New composite decking could reduce global war | EurekAlert!

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Watch a short Q&A video about this research on YouTube. WPC (Wood And Plastic Composite) Outdoor Decking

New composite decking could reduce global war | EurekAlert!

NEW ORLEANS, March 18, 2024 — Buildings and production of the materials used in their construction emit a lot of carbon dioxide (CO2), a potent greenhouse gas that contributes to global warming and climate change. But storing CO2 in building materials could help make them more environmentally friendly. Scientists report that they have designed a composite decking material that stores more CO2 than is required to manufacture it, providing a “carbon-negative” option that meets building codes and is less expensive than standard composite decking.

The researchers will present their results today at the spring meeting of the American Chemical Society (ACS). ACS Spring 2024 is a hybrid meeting being held virtually and in person March 17-21; it features nearly 12,000 presentations on a range of science topics.

Apart from a few types of cement, carbon-negative composites are scarce, according to David Heldebrant, an organic chemist who is one of the project’s principal investigators. The composite decking his team has developed “is one of the first composite materials to be demonstrably CO2 negative over its life cycle,” he says.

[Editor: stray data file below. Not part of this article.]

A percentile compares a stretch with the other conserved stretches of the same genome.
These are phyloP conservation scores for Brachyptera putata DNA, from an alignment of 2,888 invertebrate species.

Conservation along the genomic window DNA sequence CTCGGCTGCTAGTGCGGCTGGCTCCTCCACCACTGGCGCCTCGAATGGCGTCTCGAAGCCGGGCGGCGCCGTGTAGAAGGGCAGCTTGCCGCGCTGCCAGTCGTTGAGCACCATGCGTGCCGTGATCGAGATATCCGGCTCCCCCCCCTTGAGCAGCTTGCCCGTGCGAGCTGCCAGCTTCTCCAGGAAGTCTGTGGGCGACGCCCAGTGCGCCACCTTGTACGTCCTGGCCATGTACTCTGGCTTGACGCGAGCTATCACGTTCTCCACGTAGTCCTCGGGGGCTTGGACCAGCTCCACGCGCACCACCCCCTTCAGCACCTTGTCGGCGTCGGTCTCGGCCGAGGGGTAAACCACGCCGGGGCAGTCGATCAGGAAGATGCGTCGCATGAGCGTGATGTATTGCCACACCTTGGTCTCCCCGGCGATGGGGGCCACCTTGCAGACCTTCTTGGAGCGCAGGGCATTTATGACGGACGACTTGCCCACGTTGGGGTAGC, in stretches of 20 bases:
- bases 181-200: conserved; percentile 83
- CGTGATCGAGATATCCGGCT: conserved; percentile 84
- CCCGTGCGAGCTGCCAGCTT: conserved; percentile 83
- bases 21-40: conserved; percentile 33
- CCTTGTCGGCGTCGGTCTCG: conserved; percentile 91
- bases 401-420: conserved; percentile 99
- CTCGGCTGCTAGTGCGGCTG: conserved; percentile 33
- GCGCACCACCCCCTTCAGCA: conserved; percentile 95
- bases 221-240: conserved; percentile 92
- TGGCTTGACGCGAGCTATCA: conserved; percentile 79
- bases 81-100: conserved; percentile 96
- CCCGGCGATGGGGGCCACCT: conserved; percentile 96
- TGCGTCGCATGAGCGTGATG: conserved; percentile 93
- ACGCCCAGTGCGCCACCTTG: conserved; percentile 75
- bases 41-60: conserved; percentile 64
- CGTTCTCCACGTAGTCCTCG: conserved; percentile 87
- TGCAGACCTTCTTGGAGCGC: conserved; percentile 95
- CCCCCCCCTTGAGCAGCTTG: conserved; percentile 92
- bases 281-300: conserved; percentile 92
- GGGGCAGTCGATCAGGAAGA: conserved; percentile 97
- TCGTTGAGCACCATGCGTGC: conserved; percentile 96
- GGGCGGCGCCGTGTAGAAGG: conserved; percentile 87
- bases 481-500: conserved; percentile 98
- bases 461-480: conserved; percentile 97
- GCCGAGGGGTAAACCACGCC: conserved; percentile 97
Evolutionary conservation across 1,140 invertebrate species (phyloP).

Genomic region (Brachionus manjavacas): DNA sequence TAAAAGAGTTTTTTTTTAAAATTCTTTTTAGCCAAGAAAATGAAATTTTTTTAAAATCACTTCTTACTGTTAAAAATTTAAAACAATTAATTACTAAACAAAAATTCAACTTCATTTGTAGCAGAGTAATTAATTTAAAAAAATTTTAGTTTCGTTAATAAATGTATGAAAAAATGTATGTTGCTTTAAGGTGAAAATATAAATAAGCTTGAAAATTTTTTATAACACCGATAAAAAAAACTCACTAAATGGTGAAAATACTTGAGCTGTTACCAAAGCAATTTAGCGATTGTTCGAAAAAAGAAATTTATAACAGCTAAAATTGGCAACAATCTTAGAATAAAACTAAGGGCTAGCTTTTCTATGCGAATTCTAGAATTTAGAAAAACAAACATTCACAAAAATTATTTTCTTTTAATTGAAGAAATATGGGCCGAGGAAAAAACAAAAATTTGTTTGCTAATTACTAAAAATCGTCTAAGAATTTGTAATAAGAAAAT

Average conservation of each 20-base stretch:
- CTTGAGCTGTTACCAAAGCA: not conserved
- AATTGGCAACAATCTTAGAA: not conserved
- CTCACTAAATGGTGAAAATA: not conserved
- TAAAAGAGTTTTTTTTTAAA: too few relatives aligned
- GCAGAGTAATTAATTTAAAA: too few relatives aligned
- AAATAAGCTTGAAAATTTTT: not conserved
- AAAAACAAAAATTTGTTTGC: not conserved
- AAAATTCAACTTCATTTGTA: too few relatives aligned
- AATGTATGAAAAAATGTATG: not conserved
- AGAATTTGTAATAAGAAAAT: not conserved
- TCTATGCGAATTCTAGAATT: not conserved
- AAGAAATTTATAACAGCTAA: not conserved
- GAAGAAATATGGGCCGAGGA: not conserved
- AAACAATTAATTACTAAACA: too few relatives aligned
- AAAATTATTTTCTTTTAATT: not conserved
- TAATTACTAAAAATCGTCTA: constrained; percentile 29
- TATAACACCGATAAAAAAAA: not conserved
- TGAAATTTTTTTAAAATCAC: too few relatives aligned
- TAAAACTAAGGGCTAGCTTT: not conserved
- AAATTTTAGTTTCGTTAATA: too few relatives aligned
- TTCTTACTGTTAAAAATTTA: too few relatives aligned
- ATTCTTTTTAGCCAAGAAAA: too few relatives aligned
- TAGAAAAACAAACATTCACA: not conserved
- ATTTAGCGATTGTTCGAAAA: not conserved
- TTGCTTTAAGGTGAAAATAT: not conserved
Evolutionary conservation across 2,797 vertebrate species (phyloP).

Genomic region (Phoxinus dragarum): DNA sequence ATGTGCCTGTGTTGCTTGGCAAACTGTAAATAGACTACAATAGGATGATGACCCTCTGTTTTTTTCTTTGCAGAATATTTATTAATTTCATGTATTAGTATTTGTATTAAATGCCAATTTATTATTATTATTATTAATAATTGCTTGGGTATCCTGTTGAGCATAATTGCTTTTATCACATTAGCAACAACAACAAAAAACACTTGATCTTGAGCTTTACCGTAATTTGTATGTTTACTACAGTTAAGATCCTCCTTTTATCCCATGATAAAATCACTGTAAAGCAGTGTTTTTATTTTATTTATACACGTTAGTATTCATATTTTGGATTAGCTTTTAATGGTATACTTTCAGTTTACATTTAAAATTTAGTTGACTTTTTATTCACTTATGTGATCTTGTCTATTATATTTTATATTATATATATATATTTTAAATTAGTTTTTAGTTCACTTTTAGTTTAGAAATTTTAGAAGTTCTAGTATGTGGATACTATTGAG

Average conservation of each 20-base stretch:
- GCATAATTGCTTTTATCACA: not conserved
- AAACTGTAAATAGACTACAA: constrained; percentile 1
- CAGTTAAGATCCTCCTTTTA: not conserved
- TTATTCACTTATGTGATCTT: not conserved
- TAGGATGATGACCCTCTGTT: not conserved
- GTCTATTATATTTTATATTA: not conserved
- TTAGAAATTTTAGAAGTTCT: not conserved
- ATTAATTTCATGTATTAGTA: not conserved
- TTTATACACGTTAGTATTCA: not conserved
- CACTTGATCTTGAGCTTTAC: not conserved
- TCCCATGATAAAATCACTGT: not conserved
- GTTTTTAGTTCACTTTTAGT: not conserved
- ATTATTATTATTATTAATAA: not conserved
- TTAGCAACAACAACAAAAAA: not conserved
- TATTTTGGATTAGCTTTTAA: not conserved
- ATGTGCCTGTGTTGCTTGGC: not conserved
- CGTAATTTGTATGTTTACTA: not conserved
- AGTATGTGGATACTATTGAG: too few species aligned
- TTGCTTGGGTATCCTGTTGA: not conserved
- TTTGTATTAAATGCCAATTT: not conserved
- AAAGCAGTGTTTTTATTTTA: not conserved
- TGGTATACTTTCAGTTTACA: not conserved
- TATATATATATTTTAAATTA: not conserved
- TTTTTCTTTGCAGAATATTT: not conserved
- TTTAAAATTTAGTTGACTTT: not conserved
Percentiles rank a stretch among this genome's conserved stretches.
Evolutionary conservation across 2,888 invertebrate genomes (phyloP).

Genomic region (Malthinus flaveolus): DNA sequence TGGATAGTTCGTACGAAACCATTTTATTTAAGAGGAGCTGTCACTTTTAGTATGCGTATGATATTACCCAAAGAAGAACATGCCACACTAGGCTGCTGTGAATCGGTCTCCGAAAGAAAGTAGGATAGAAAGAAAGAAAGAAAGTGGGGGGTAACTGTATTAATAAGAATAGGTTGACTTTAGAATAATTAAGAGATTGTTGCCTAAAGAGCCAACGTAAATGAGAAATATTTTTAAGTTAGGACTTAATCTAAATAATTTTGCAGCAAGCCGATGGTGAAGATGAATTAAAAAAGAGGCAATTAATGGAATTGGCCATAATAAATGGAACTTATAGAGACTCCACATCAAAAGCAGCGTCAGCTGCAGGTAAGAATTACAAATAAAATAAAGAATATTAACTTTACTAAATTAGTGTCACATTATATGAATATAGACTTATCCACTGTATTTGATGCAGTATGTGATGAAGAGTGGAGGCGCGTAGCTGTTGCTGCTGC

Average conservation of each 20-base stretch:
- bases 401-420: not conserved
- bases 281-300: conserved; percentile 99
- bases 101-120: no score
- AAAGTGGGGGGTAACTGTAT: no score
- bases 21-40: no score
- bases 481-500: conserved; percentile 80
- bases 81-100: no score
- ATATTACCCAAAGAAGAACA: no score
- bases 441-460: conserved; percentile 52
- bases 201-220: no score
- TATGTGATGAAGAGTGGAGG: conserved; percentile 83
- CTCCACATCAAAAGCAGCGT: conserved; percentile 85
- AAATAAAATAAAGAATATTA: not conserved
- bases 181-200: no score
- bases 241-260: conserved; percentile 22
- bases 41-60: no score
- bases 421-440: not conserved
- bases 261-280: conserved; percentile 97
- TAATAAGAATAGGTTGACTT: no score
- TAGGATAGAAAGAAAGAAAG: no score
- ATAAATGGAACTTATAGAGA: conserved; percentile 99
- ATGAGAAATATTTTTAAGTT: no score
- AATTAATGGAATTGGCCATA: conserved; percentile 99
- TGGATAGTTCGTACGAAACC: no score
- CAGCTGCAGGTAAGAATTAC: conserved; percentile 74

The materials and processes that go into constructing buildings account for 11% of all energy-related carbon emissions, according to the World Green Building Council. Significant efforts have gone into developing building supplies that can offset these emissions, such as using recycled or plant-derived products. However, in many cases, these sustainable alternatives are more expensive than traditional materials or can’t match their properties, such as strength or durability.

One type of construction material — decking — is a multibillion-dollar industry. Decking boards made from a wood plastic composite are a popular alternative to lumber boards because they are less prone to damage from ultraviolet radiation and can last longer. Composite decking is typically made from a blend of wood chips or sawdust and plastic, such as high-density polyethylene (HDPE). To make these composites more sustainable, one alternative is to use fillers that are waste products or would otherwise be burned.

That’s an approach Heldebrant’s colleague Keerti Kappagantula was taking: using low-quality brown coal and lignin, a wood-derived product left over from papermaking, as the filler in decking composites. To make the pulverized coal and lignin particles mix with and stick to plastics, the research team needed to add ester functional groups to the particles’ surfaces. Heldebrant, who works at Pacific Northwest National Laboratory (PNNL) and develops specialized liquids to capture CO2, found out about this work while chatting over coffee with Kappagantula.